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A tax attorney is looking to unseat an 8-term incumbent in the the 107th state House District, which includes Brookfield, the Stony Hill section of Bethel and a portion of Danbury near Candlewood Lake.  Republican incumbent David Scribner says he’s running for reelection to continue exercising fiscal restraint. 


He is the longest serving leader on the Transportation Committee.  He says there have been tremendous improvements to the Metro North Danbury branch, noting there is a long way to go.  He touted a $2 million grant to expand the Bethel train station, getting the long stalled Route 7 bypass project completed under budget and on time, protecting funds for an environmental impact study to expand I-84 from the New York line to Waterbury and opposing border tolls.  He says there’s been no stronger more vocal voice in Hartford in opposing putting tolls on the border of Danbury and Brewster.  He says that’s targeted every session.


Democrat Dan Smolnik is a local tax attorney, former Democratic Town Committee chairman and a member of the Charter Revision Commission. 


Scribner says education is critically important, calling it an investment in the future.  He cited too many mandates being placed on schools including Common Core, which he says was never voted on by the legislature.  He says teachers should be able to do their jobs because they are properly educated, chose the profession for a reason and shouldn’t be restrained by paperwork driven goals on someone else’s checklist.  He says it was a shame that the GOP had to petition for a public hearing on Common Core to listen to the practical experience of educators.


Smolnik said in an interview with Danbury Patch that officials should get more feedback from educators before implementing the Common Core standards.  He says while the basic structure is a good idea, the execution is a disruptive change.


Smolnik has questioned Scribner's initial "no" vote on the 2013 bill that banned large capacity magazines.  Smolnik says the legislation provides an excellent start in identifying people with mental health disabilities.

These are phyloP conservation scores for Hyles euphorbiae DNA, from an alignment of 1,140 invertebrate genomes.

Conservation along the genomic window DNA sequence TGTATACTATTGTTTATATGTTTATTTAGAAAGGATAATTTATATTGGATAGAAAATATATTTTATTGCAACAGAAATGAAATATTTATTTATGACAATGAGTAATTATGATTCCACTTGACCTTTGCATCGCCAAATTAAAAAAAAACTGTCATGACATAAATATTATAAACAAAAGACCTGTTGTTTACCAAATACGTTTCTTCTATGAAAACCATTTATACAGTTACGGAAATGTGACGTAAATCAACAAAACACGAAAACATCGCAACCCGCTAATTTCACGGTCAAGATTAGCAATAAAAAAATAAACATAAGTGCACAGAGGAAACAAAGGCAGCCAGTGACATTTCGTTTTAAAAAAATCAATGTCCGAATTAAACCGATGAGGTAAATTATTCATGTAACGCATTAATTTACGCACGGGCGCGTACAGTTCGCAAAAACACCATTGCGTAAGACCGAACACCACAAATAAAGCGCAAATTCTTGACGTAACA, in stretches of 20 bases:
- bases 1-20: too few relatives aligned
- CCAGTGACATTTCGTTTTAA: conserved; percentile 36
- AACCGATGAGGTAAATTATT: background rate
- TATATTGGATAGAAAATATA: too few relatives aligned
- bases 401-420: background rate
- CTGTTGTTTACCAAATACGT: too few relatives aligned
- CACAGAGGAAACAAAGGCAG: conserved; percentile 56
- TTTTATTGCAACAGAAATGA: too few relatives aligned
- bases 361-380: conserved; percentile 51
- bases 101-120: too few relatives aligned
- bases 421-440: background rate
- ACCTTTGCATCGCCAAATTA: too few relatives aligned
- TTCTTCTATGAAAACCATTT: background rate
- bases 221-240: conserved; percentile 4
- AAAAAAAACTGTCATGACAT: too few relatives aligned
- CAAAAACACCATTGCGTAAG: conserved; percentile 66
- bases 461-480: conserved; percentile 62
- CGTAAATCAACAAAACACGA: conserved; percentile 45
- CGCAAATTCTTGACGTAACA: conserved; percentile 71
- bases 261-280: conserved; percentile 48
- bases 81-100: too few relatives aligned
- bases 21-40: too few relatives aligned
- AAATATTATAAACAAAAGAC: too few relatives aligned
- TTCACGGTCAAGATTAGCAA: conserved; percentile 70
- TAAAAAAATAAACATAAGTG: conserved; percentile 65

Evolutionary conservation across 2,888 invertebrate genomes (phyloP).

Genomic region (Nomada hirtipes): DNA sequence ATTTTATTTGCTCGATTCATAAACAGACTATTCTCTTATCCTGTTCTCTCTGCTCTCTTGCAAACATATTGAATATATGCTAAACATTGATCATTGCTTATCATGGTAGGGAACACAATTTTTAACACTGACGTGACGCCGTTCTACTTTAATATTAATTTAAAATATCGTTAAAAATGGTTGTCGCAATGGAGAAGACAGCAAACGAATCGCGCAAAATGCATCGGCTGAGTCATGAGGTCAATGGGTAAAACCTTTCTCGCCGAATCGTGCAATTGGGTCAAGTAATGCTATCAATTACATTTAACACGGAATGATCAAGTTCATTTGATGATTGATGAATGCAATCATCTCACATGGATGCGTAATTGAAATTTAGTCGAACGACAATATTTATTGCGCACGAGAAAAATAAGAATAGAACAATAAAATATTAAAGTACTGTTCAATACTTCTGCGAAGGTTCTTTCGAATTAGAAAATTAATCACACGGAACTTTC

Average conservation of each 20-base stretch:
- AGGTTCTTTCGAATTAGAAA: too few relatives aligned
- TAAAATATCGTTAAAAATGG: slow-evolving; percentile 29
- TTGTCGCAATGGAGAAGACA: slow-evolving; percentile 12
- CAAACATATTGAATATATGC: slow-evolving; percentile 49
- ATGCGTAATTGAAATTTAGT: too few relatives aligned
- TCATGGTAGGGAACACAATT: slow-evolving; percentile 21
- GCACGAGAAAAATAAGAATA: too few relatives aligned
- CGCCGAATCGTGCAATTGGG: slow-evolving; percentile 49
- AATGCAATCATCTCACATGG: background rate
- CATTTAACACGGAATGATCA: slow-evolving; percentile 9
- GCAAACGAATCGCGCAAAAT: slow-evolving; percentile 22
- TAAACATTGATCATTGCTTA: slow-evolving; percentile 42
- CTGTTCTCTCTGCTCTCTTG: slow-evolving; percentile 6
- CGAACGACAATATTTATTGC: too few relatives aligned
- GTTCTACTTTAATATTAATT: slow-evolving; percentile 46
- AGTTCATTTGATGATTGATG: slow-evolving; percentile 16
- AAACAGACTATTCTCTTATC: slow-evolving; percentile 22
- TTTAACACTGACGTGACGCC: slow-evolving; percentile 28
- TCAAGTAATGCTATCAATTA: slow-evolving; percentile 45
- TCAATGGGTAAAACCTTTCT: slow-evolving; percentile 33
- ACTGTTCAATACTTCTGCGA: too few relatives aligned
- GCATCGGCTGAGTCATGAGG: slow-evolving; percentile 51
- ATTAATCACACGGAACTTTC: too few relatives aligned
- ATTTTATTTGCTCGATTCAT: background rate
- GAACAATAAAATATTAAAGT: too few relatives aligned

Scribner says the Sandy Hook Advisory Commission’s findings will need to be thoroughly examined.  He says when three issues were combined into one bill last year, commonly referred to as The Gun Bill, school security and mental health issues were virtually ignored.  But he says those two portions are critically important.  He hopes the SHAC findings are reviewed over time.  He thinks all three components should have been addressed and gotten right, as opposed to doing it in haste in an emergency certified manner, which didn’t get a public hearing.


Smolnik is largely focused on fiscal issues, supporting the increased minimum wage.  Smolnik said the increase over time from $8.70 to $10.10 an hour raises the standard of living and won't hurt small businesses.  Smolnik says he largely supports the governor’s First Five program, which has provided grants and forgivable loans to companies, most recently Danbury-based Fuel Cell Energy and Praxair.  Smolnik says he hopes the looming $1.4 billion budget deficit can be largely erased by small business expansion.  But he did not rule out a tax increase.


Scribner says there is nothing more paramount on a statewide basis than things that effect the economy.  He says the state government should be cleaned up first.  While he respects state employees, there are ways to appropriately over time, streamline government.  He wants to identify areas where efficiencies can be created, while still providing quality services to Connecticut residents and businesses.  Scribner says before more spending or hikes in taxes and fees should be looked at, fiscal restraint should be adhered to.


Scribner, a one-time Regional Hospice of Western Connecticut board member, says improving quality of life for their clients was a priority for him.  He helped change state regulations to allow for them to build a new in-patient facility to serve all of Western Connecticut.  Over a million dollars in state grant money to help build that facility, which is slated to open in early January.  He also participated in working with Western Connecticut Health Network to establish a cardiac care unit at Danbury Hospital a few years ago.  He says people who need care at a moments notice, can now receive that close to home.

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